A video sitemap can be produced in one of two ways: manually or with the assistance of a sitemap generator (or a video sitemap plugin if you use WordPress). Both choices are somewhat inconvenient, but the process is relatively straightforward once you have the hang of it and can “rinse and repeat” it. I would recommend using a sitemap generator if you are unfamiliar with sitemaps or if you are having difficulty creating one manually.
This may not be the advice in this piece that you can implement with the least amount of difficulty, but if you are serious about your video SEO approach, it is well worth the effort.
The key takeaway here is to develop a video sitemap and ensure that it is kept up to date whenever a video is modified or added. After making any changes to your website, you must remember to tell search engines to recrawl it. Recrawl requests sent to Google can be submitted using an account you have with the Google Search Console.
4. Add video transcripts on your website.
I indicated before that search engines now have the level of sophistication necessary to process and comprehend the speech that is there in a video. Having said that, it is nevertheless considered a good idea to produce a video transcript and post it on the page where your video is hosted, even though it isn’t required. When search engine crawlers crawl your video, there will be no space for error thanks to this.
While other websites choose to convert the video into a text-based tutorial, some websites choose to save the transcript within a module that can be collapsed. Depending on the circumstances and the purpose of the film, either choice is acceptable.
Before you begin watching the video at 0.25 times the normal speed and manually transcribing it, the vast majority of video recording platforms (such as Zoom and GoToWebinar) already transcribe the video for you automatically.
A brief illustration: if the video platform you’re using doesn’t transcribe automatically, you can take advantage of the power of the free captioning option on YouTube by following the steps below:
- You should upload your video to the YouTube website.
- Launch the video found on YouTube.
- Choose “Open Transcript” from the menu that appears after the ellipsis.
- Make sure you copy the transcript.
- Just to be on the safe side, proofread that transcript!
Now that you have your complete transcript, you should post a copy of it to the website where your video is hosted.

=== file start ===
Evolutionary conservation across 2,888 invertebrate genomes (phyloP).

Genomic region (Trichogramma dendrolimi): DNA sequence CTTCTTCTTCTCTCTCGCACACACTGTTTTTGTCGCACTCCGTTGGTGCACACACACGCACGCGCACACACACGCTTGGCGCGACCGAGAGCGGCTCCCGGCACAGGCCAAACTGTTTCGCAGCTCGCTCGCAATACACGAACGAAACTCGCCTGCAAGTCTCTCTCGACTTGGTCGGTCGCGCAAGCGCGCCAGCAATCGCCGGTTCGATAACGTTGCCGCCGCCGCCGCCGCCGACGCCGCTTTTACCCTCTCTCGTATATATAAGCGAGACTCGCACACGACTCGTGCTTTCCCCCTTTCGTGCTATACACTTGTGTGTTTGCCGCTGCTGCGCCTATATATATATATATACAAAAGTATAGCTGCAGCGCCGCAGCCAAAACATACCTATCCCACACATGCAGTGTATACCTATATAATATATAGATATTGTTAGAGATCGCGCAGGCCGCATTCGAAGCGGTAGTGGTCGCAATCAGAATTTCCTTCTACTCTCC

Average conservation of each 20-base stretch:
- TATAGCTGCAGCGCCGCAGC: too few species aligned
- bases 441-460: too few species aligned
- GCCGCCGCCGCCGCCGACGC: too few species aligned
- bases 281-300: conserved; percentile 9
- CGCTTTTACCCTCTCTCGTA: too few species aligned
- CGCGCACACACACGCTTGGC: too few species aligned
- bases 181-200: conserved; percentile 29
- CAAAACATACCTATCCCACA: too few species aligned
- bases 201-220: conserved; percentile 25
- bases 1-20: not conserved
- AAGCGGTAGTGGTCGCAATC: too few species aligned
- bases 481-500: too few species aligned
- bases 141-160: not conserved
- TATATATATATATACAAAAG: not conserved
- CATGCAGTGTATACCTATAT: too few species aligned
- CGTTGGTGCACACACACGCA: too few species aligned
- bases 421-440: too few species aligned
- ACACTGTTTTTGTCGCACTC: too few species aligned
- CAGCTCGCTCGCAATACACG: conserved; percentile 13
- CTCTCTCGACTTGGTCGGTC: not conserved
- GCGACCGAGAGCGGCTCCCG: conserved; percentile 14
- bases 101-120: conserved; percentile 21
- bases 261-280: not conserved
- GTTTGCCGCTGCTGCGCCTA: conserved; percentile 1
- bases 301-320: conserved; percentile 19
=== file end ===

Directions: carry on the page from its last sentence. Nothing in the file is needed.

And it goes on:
The key lesson here is to produce a video transcript utilizing either the original video platform that you are using or the free captioning function that YouTube offers.
You can embed the complete transcript on the very same page as your video by making use of either a text module that can be collapsed or by transforming the transcript into a text-based tour.
5. In addition to the video transcript, you should provide some content to the website.
It’s possible that you’ve picked up on a common thread throughout this piece, which is that video SEO is extremely similar to traditional SEO.
This indicates that Google and its competitors are continually looking for content of the greatest possible quality to display to their users who have performed a search. And one of the finest ways to enhance the quality is to improve the user experience by providing material that is not only unique but also instructional, useful, and interesting.
Be sure to add material that is useful to your video page, which includes going beyond the transcript (assuming you aren’t intending to repurpose it as a guide for the page itself). Think about including some text that summarize the most important takeaways, the most commonly asked questions, and what the user can anticipate learning from the video.
The lesson to be learned here is not to stop at just including the transcript. To improve the likelihood that both your page and your video will have a high rank, you should include more content that is both relevant and of high quality.